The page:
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Discussion in 'Basses [DB]' started by Jeff Bollbach, Dec 12, 2002.
Tryin' to fool with my new digital camera. Thought this might be of interest.
Very nice. That looks like Todd Coolman's old bass. What is it?
last, for now.
This head was carved by Fausto Casalini who lived in Faenza, Italy. 1908-1938. Made only basses[gets my vote]. The bass itself has tons of personality.
hey, shows us a pic of the whole bass, now I am curious!
Nice pictures. What kind of camera (pixels?) did you use. AND are you using this lions head for a pattern?
Nice detail. Even the lion's eyeballs have pupils (corneas?)!
Dat's purty, don't it?
What's on the tip of its nose? A lion biscuit?
Not yet, Ed-but I am working on one now as we speak. It's not a copy of this lion though. Most lion's you see are all snarly and stuff-the one I am working on is very serene and collected. Do I know how to carve a lion's head? No, but that never stopped me before.
I'll post some pics of this bass later this weekend. Funny, this thread seemed to generate more interest than the Stooge bass one. Considering this crowd, that surprizes me.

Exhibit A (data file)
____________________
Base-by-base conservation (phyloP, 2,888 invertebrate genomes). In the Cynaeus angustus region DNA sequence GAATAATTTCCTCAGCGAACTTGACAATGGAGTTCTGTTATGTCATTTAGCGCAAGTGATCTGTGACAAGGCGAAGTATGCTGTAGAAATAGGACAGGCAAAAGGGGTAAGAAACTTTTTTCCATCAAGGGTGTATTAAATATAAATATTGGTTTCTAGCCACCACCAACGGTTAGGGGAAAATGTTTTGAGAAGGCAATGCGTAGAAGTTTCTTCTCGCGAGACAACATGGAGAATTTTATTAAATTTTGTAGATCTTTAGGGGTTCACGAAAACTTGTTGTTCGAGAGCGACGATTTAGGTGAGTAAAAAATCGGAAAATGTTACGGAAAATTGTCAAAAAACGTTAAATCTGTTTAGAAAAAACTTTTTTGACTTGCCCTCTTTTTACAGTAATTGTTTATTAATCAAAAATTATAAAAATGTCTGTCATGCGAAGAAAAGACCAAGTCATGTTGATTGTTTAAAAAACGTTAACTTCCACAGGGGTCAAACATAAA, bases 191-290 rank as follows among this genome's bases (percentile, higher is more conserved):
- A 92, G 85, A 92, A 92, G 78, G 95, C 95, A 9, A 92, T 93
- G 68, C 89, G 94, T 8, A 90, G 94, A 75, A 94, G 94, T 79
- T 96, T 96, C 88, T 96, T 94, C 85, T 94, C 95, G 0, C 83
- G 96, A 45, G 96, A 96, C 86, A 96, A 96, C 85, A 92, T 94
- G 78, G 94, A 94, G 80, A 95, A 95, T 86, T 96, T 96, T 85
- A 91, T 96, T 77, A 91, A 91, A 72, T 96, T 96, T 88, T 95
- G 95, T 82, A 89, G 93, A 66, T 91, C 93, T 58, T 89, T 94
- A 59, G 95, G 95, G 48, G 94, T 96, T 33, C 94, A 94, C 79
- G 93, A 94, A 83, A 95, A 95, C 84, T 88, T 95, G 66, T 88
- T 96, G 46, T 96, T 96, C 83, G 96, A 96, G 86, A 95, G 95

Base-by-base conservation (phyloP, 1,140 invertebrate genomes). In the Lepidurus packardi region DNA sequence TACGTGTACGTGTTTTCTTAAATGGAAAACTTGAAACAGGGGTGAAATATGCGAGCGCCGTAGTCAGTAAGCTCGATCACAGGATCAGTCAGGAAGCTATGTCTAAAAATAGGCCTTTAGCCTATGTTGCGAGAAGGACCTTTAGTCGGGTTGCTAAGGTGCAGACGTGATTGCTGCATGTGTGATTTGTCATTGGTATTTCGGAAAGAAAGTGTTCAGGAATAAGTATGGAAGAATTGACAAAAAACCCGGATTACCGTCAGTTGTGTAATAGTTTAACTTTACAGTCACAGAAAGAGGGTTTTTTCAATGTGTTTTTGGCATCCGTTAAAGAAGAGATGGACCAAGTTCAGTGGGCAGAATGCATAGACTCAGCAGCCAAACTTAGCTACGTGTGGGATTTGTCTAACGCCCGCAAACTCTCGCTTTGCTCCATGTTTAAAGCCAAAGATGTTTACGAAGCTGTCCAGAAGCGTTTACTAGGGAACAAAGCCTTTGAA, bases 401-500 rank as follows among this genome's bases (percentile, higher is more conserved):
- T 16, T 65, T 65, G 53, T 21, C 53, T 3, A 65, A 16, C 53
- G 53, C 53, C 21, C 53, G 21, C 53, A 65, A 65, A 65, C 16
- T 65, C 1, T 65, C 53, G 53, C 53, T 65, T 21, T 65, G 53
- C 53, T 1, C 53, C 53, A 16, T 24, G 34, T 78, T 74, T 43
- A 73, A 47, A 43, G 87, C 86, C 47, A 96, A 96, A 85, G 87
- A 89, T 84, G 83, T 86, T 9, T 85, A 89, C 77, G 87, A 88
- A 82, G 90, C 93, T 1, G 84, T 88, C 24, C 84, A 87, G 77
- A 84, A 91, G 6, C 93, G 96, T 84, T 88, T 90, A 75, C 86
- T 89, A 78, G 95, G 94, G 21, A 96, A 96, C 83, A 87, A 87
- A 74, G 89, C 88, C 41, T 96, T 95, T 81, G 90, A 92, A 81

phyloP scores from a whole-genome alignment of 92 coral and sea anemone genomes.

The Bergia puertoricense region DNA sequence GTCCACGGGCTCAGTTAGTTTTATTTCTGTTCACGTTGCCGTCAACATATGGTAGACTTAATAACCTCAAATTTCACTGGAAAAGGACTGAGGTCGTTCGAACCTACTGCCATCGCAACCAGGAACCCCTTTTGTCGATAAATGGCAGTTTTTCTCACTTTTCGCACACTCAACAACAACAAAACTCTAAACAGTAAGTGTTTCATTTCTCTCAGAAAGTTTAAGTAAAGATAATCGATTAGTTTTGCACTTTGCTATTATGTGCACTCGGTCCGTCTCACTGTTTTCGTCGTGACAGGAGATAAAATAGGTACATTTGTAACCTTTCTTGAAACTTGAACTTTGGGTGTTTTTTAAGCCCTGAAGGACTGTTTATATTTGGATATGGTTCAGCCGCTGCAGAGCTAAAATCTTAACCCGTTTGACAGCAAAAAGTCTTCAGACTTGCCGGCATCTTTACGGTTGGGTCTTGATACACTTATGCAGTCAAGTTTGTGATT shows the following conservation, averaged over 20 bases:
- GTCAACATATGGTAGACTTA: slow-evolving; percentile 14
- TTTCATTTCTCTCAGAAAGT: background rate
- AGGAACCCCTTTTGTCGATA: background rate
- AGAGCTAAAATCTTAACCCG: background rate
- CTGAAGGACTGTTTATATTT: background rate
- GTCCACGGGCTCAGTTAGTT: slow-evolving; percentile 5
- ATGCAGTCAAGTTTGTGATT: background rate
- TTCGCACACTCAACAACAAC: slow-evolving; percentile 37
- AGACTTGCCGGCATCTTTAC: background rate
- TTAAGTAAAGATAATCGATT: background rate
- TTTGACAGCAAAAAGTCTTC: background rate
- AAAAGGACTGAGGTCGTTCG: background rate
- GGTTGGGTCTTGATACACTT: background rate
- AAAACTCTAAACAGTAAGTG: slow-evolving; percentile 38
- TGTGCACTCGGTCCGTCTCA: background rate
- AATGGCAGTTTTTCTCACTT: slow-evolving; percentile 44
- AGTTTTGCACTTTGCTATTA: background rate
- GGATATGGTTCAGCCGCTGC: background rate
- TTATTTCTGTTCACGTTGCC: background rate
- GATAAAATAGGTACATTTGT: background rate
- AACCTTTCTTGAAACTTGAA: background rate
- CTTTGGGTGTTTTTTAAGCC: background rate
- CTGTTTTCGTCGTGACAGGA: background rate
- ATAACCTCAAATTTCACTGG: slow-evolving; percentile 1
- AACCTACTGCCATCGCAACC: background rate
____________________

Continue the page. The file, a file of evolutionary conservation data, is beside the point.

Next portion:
ps to Bob-the camera is a Sony DSC-P51.
Oh, Ye of little faith....
Considering the "Detail Freak" that Fausto Casalini must have been, that's probably the lion biscuit he stuck on the lion's nose to make it keep looking straight ahead like that for him.
I see that he DID have limits to his patience, though (or maybe the lion just wouldn't hold still any longer), because he only included the fangs, not all of the teeth.
Nice clean pics.
Think you need to brush the teeth and Q-Tip the ears.
I think she'll be fine with it as long as you don't commission a ****head scroll for your working axe. Man, I wonder what Jeff would charge for that?
Yeah it is for sale-not by me though. I try to steer clear of selling anything but my own basses. I can put you in touch with the seller though. Just gimmee a call-516-867-1395
Maybe we need a well designed bass gallery, just for our enlightment.
When trying to track down the real pedigree of Donausorus' Vampire bass with the fine bass luthiers of Paris (James Chauvelin, Alain Bejuy), the discussion of details regarding bass making was absolutely fascinating.